Last year, Magpul announced they were releasing the PRS Lite stock and, honestly, I wasn’t too excited about it and had no plans to buy one. My thinking was that if the AR was designed around iron sights and a height-over-bore of 2.6”, and if my magnified optic is at about the same height, I shouldn’t need all the features of this stock.
Looking back on it, I was wrong. Frankly, that mindset was narrow-minded. So, after some consideration, I paid way too much for one from my local gun shop so I could give it a chance and see what the hubbub was all about. This is my story.
Details and Installation
As the name implies, the PRS Lite was designed and built for precision rifle applications as a lighter, less expensive alternative to the Magpul’s venerable PRS stocks – one of Rob Leatham’s favorite stocks for his PRS competition builds. The stock retains the ability to adjust for cheek height, length of pull, as well as butt pad position, similar to the PRS stock.
Unlike the PRS, though, the knob-style adjustment mechanisms are gone and replaced with hex head screws, which I’m sure saves a ton in costs and overall weight. The stock was further streamlined by getting rid of anything along the bottom of the stock, like any extraneous sling or accessory attachment points.
The installation of the stock was very simple. Only one screw needs to be tightened for a rock-solid install, but this is where I ran into a caveat. Magpul states that the stock will only work on mil-spec carbine and A5 receiver extensions for the AR-15 and SR-25, and it is not designed for A1/A2 receiver extensions.
At first I thought, “No problem, I run mil-spec receiver extensions, I’m good to go.” But the caveat is that the mil-spec configuration extends to the castle nut and end plate, too. When I went to install the stock on my SAINT Victor, the factory end plate with the QD mount wouldn’t allow the stock to slide forward enough. If you have the parts and tools, swapping out an end plate takes just a few minutes and is something that future owners need to keep in mind when purchasing this stock.
Once I had the stock installed, setting it up wasn’t difficult at all and only required a 5/32” and ⅛” Allen wrench for the adjustments. Did I mention the stock doesn’t come with those wrenches in the box? Another caveat — make sure you have a set of SAE Allen wrenches when buying this stock.
I’m 5’-10” with, I suppose, normal-length arms. For me, the correct length of pull (LOP) was with the stock fully collapsed, which put it right at 13.75”. A key feature of the PRS Lite, and similar to the Magpul UBR Gen 2, is that when you do adjust the LOP, the cheek riser and forward part of the stock remain in place for consistent cheek contact.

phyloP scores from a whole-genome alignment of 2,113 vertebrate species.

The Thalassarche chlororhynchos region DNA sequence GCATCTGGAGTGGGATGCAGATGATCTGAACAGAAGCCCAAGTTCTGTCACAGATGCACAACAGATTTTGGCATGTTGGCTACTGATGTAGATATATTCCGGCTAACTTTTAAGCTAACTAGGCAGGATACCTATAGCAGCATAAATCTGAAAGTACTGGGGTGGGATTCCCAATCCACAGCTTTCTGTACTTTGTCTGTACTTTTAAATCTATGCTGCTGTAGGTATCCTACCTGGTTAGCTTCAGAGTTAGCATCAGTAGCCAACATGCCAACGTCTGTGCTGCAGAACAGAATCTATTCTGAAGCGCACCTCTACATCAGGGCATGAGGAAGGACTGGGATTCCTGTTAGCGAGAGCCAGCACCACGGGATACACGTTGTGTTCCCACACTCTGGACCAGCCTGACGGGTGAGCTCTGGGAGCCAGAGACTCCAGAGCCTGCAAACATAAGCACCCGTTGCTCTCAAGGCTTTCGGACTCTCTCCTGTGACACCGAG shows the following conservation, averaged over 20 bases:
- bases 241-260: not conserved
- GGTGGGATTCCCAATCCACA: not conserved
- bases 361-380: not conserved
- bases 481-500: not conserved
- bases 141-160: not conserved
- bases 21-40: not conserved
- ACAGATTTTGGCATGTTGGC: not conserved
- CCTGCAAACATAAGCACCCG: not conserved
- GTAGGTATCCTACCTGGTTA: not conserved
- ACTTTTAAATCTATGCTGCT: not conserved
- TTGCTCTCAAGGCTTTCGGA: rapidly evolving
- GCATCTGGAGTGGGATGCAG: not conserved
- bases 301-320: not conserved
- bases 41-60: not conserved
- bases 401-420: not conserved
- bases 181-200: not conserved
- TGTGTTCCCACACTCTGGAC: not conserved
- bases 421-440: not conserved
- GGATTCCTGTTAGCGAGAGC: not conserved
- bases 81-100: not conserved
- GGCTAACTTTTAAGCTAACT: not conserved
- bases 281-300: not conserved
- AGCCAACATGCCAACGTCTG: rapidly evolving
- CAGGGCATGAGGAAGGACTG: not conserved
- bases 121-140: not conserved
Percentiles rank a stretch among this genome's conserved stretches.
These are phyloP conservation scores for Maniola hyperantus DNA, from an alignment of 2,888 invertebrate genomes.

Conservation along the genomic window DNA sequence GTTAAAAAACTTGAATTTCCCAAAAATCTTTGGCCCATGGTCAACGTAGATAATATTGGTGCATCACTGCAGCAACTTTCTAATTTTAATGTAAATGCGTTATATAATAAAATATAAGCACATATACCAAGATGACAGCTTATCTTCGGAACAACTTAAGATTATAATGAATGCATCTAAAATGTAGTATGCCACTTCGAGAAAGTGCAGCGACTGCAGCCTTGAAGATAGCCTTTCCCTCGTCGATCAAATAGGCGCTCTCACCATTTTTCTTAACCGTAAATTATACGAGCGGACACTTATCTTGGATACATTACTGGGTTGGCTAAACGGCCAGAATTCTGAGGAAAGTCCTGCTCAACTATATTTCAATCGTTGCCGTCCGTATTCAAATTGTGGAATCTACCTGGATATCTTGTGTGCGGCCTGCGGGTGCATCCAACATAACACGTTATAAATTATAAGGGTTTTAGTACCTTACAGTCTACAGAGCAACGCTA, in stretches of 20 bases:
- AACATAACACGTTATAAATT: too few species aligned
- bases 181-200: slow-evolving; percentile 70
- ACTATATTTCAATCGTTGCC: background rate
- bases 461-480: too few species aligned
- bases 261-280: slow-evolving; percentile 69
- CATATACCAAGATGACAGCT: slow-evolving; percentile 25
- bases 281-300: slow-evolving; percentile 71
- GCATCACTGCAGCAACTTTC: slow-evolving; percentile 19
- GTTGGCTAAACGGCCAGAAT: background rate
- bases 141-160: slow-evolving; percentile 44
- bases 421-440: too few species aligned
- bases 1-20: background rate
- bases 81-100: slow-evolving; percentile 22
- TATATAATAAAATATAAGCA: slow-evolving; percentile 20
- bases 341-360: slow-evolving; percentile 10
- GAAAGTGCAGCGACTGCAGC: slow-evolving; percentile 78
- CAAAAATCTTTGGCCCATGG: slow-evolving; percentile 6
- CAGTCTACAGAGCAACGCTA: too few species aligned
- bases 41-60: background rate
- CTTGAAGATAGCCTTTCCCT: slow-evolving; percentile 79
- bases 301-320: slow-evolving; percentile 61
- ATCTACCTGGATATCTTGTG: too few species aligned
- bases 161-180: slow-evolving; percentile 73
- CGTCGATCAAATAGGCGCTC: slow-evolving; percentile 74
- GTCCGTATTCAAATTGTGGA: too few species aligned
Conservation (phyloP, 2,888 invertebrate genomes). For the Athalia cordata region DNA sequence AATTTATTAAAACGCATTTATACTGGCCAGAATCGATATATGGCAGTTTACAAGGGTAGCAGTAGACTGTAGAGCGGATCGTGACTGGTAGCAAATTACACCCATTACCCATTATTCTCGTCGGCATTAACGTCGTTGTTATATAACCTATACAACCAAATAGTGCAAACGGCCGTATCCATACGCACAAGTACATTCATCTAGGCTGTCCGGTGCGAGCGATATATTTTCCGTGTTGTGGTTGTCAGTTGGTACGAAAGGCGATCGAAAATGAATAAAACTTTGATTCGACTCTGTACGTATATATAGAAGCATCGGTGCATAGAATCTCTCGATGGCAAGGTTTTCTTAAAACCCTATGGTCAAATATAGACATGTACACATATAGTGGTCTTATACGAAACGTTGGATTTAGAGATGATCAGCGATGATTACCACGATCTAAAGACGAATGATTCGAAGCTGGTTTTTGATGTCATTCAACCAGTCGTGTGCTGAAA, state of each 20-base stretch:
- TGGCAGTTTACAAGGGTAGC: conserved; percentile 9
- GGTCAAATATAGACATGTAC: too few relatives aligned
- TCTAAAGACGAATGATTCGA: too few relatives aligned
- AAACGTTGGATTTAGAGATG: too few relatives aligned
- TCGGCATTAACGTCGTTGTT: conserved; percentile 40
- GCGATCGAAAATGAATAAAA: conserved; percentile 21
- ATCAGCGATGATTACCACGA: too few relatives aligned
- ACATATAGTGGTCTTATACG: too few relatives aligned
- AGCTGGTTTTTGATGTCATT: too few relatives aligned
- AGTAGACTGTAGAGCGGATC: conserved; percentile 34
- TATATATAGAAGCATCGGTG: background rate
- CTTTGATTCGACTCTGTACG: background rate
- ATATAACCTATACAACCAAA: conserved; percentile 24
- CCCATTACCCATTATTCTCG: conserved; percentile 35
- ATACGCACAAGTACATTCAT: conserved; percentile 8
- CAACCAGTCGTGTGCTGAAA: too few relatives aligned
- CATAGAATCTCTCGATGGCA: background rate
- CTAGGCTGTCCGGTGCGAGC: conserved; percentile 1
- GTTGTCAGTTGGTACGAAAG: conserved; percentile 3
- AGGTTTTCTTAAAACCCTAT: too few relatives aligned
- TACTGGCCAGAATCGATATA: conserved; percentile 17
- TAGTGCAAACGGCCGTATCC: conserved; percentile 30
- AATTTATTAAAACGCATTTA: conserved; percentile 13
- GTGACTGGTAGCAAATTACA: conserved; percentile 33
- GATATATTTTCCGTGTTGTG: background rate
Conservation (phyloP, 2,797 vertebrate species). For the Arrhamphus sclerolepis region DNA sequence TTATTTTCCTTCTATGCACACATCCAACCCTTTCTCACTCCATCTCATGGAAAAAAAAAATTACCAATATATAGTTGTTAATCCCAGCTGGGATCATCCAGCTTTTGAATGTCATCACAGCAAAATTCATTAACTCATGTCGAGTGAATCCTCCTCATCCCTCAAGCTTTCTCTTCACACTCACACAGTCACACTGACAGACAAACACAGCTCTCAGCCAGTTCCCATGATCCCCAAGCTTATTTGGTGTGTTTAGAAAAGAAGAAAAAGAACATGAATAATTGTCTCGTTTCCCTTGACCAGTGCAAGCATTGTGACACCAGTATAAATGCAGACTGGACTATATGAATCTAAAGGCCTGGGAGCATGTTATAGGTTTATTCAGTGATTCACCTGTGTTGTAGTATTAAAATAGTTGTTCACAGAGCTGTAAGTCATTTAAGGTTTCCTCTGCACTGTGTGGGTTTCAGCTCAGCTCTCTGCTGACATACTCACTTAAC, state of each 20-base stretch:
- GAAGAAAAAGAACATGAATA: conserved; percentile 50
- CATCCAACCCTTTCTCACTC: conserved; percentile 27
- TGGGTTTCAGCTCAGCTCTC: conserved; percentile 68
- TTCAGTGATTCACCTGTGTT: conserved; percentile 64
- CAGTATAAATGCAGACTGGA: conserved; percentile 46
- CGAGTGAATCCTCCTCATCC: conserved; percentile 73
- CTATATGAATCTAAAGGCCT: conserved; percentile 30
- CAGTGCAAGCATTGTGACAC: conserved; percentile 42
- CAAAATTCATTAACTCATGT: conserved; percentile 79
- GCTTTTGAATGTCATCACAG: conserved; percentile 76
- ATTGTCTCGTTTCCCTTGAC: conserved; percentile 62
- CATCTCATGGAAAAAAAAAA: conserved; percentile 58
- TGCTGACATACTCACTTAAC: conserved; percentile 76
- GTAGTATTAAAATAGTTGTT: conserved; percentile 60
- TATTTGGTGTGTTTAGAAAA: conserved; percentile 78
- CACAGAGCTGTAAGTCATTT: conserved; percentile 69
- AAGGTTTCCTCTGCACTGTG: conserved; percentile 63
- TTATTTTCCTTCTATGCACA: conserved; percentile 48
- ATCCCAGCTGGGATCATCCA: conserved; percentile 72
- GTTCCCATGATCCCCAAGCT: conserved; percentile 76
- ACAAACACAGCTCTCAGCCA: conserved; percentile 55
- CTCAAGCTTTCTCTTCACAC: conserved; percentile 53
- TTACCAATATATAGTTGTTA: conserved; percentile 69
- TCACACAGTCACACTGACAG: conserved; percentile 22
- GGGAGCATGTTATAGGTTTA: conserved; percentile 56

Adjusting the height of the cheekpiece is done by loosening a tension screw at the back of the riser and manually raising or lowering it as needed. The riser has about ⅞” of an inch of total rise, which was more than enough for my optic set-up and should be plenty for even the tallest one-piece mounts.
Although Magpul scalloped the top of the stock, I had issues getting my wrenches to actually engage the screw. My work-around was to extend the LOP and then adjust the cheek riser. My setup had a height over bore of about 2.6” so I only needed to raise the cheek piece up a couple notches to get perfectly behind my Vortex PST Gen II 1-6X24.
Another feature that I really appreciated was that the rubber buttpad could be adjusted up about ¾” and canted to the left or right a maximum of 5°. It may not seem like that big a deal, but these adjustments go a long way to helping fit the rifle to the shoulder pocket for better comfort. I ended up leaving the height of the pad neutral and canting it to the left the full 5°, although I wish it’d had a little more adjustment in that area.
At The Range
I probably picked one of the best, worst days to head to the range, as it was mostly covered in snow and mud, meaning I’d have it to myself. But, it also meant that I wasn’t leaving that place clean. The first thing I noticed when dropping down behind the gun was that it felt remarkably solid compared to a collapsible stock. Those stocks can wiggle on the receiver extension a little bit, but the PRS Lite felt like an extension of the rifle. I will also admit that I started to appreciate the adjustable cheek riser and, although I had only raised it about ⅛”, I was much more comfortable settling into position.
Confirming my dope on targets from 160 to 474 yards, the long bag rider portion was very stable on my TAB Gear rear bag, and with the adjustments to the butt pad the stock felt melded to my shoulder. I like to get up off the ground and shoot, too (this time partially motivated by the snow and mud), so I shot a couple magazines from a cattle gate prop.
In the past, I’d hit a barricade like this and need a few seconds to settle in and steady my reticle on the target. That didn’t seem to be the case with the PRS Lite; the solid feel seemed to help me get stable faster, reduce my wobble zone and stay on target through recoil.
I’ve been trying the stock out on a couple of different rifles over the course of a few weeks, and there is a lot more about it that I like than I don’t. The things that I don’t like are minor, though, such as the stock could’ve been ½” shorter on the LOP and the adjustment for the cheek riser could have been a bit easier to use.
At the end of the day, I think the PRS Lite fits the bill for a simplified yet functional stock for precision applications. The MSRP of $119.95 also makes it very attractive when similar options start out at $30 more. This is a great stock at a great price.
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